TULSA, Okla. – It didn’t fully heal the remaining scars, but Jake Swanson’s runner-up finish during York Plumbing Qualifying Night Wednesday at the Chili Bowl Nationals at least exorcized a few demons for Alex Bowman.
One year ago inside the SageNet Center, Bowman could only watch as all three of his Chili Bowl entries – for himself, Swanson, and C.J. Leary – encountered problem after problem, flips included, all week long.
It was a miserable week that saw all three Alex Bowman Racing cars miss the championship feature come Saturday night. Swanson came the closest, finishing 16th in his B-main, but Bowman couldn’t get past his D-main that afternoon and Leary finished in an I-main after a disastrous prelim night effort.
This time around, Swanson found his way to the front and stayed in contention all night long, leading a lap during the Wednesday night main event and ultimately finishing as the runner-up behind winner Corey Day.
It was enough to lock Swanson into his second career championship feature at the Chili Bowl Nationals, as well as his first time making the Saturday finale in one of Bowman’s midgets.
While he wanted to win outright on Wednesday, Swanson admitted that “the big picture” was on his mind at various moments. He also tipped his cap to Day, who he believed was a bit better at the end.
“I felt like Corey was a little bit better on the short runs and he could hit [the cushion] pretty hard,” Swanson noted. “I felt like I could minimize mistakes and that my momentum and consistency enabled me to run him back down at times, but otherwise, we were equal. It would’ve taken him making two or three mistakes in a row for me to be able to pull something off to slide him.
“This is one of those places where you’re okay with running second compared to anywhere else … because (finishing) top two is the goal to lock in to Saturday,” he added. “I’m thankful we did that tonight and thankful for my race team. I appreciate these guys working so hard. We’re all stoked right now.”
For a brief moment, Bowman thought his team’s Chili Bowl experience this year was going to go the same way as it did last January, after Kevin Thomas Jr. had heavy contact with a spun race car in his heat race Tuesday that could have easily ruined his entire week.
However, a stroke of good fortune allowed Bowman and company to get Thomas back into the fray, ultimately allowing Thomas to finish eighth in the Tuesday night prelim and setting the USAC veteran up in a B-Feature for Saturday’s alphabet soup program at Tulsa Expo Raceway.
“We got lucky in a sense,” Bowman recalled following Wednesday night’s Chili Bowl preliminary program. “Kevin (Thomas) hit that parked (race) car wide open, but he hit it with only the frame, so it bent that bad … but everything else was OK and we were able to continue through the qualifier and salvage a night with a bent race car. I think Kevin was a lot better than eighth (Tuesday) night, but this already is way better than having two different cars flying through the air in one night like we did last year (laughter).
“If we can get through one more night with C.J. (Leary) and I – and the two of us are always really close and put a lot of pressure on one another – then we should be OK,” Bowman continued. “(Thursday) is probably the highest stress situation for me, but I’m excited for it. It’s my first year making all the calls, and I’m having fun with it, even if being the crew chief is difficult.”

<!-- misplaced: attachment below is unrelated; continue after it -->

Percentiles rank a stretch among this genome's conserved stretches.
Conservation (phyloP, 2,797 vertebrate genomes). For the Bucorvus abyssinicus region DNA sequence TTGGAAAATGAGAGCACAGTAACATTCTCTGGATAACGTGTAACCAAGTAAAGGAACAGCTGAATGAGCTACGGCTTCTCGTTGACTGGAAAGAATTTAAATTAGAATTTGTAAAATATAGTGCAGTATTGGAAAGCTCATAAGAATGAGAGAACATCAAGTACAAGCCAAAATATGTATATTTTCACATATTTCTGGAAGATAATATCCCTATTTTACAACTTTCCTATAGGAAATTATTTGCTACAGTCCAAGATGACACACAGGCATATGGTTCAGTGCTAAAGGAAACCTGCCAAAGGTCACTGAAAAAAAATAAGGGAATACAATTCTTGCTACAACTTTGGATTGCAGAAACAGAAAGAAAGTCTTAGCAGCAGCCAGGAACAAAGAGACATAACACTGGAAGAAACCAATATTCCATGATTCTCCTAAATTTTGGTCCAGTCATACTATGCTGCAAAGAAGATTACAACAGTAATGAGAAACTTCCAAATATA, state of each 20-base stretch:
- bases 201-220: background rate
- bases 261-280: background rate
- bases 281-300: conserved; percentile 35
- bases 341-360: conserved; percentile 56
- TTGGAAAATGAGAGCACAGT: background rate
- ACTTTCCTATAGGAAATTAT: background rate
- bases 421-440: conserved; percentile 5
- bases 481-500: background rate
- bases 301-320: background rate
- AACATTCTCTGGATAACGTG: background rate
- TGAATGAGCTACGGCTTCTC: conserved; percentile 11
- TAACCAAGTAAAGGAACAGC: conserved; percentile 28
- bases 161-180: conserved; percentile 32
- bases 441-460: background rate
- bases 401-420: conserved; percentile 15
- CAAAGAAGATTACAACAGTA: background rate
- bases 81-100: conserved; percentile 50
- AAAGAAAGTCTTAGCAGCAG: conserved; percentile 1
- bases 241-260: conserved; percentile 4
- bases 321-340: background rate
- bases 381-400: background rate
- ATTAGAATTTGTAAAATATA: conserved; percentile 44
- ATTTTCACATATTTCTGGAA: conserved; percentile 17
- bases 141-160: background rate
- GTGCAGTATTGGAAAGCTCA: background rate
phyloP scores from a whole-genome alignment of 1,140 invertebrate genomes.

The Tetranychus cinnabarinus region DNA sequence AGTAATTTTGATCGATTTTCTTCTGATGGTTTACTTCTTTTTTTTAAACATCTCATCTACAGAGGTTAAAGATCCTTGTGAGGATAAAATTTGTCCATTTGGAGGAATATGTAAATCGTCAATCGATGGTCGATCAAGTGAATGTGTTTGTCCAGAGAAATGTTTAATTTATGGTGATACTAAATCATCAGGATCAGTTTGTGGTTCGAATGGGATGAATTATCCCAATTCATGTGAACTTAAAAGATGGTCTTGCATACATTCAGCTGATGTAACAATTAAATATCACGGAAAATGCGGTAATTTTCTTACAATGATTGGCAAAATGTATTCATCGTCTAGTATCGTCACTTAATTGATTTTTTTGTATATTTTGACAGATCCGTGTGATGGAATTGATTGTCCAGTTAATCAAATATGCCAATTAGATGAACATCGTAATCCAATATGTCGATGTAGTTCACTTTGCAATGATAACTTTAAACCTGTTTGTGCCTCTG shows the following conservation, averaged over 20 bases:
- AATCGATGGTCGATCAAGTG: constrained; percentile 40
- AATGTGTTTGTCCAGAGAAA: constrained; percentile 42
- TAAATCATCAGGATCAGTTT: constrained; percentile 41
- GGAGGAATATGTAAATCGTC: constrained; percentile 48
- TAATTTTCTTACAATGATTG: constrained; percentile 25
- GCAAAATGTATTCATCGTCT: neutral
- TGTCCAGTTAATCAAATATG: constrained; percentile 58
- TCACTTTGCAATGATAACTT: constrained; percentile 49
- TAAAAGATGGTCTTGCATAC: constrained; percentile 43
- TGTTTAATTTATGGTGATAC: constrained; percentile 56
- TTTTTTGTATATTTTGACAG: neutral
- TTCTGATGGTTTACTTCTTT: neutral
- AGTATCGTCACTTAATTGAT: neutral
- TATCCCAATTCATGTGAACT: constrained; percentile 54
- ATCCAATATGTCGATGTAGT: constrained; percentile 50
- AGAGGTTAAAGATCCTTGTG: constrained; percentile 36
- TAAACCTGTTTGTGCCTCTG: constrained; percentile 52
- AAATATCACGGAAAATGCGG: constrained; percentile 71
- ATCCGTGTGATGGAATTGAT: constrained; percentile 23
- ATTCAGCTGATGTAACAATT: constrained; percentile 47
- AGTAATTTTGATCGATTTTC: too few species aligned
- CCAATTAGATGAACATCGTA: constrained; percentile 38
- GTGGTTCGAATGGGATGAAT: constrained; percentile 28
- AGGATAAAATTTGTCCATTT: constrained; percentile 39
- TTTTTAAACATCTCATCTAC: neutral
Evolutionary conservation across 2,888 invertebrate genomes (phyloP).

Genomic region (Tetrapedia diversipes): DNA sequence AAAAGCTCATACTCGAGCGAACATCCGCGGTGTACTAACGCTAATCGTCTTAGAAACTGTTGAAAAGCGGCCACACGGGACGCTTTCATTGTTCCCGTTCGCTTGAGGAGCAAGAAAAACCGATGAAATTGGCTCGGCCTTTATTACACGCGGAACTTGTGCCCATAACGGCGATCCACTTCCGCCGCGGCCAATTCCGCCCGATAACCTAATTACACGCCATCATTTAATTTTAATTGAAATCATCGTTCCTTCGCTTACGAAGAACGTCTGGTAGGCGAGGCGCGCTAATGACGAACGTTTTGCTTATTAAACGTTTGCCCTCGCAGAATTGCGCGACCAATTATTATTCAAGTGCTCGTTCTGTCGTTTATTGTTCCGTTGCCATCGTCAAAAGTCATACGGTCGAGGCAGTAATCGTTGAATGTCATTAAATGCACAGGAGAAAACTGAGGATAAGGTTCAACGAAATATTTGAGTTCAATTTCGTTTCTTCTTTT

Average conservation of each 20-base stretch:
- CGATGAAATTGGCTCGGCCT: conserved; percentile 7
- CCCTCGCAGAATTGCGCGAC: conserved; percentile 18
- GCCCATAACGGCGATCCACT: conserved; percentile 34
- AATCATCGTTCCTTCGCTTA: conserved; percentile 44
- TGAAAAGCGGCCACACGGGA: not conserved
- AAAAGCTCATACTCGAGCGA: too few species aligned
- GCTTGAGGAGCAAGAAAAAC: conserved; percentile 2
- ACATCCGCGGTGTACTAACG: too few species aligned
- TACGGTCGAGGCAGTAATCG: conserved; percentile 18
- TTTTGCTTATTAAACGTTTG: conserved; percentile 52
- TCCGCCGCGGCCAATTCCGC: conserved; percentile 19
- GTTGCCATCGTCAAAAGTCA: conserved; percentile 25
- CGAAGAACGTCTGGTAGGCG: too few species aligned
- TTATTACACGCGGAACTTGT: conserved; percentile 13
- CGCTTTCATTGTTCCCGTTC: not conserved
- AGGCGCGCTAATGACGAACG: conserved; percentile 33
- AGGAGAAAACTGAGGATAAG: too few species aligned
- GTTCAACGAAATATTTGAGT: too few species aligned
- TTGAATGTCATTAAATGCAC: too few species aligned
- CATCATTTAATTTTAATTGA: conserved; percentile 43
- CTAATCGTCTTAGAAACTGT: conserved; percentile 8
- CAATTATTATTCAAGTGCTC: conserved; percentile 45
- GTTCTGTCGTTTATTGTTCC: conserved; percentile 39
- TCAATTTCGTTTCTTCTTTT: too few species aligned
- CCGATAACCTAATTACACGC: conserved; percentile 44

Swanson was quick to note that just having one of ABR’s four entries locked into the Saturday finale is “a big deal” after how the team ended the 2023 Chili Bowl.
“Alex works so hard, man,” said Swanson. “He built four beautiful race cars this year. They’re the most beautiful race cars in the building and I’m so thankful to get to drive one of them. I felt so bad for him the last couple years, but especially last year. We wrecked everything.
“It’s off on the right foot this time, though, and that’s a relief for all of us.”
Though this year is Bowman’s first time fully managing his team’s Chili Bowl effort, the Arizona native admitted that the extra effort comes with a level of satisfaction despite the added stress.
“I don’t envy Blake (Hahn) or any of the other guys who do this (crew chief and drive their own race cars), but even as stressful as it is, I’m finding out that it’s also very rewarding too,” he noted. “There’s been a couple of years that I didn’t drive in this building, and I just … came out and had fun. Jason McDougal’s crew chiefed for me in the past … Mickey Myers has been a big part of our program … but this is the first year where I’m truly making all the calls and it’s like, ‘You’re the captain now, Alex.’
“It’s stressful. That stress alone takes all the FOMO (fear of missing out on driving) away,” Bowman added with a chuckle. “It’s been fun learning this week; it’s hard to get everything right when you have the three other guys on the team that I have – where the different heights and builds between everyone make that a challenge – but it’s been fun to figure things out.”
Asked if he sees a potential Golden Driller trophy in the cards for his team this weekend, Bowman admitted that he’s unsure if his team is ready to be considered a “power team” inside the Expo.
But, regardless, the Hendrick Motorsports driver knows that a Chili Bowl win would be monumental if it did happen on Saturday night.
“[Winning] would mean a lot,” Bowman admitted. “I’m not quite sure that we’re at that level yet, but we’re gaining on it and just to be in the conversation (with the frontrunners) as a team means a lot too.
“We’re going to keep doing the best we can. That’s all you can do here in Tulsa.”
At least for the moment, Bowman’s best is already leaps and bounds ahead of when he left last January.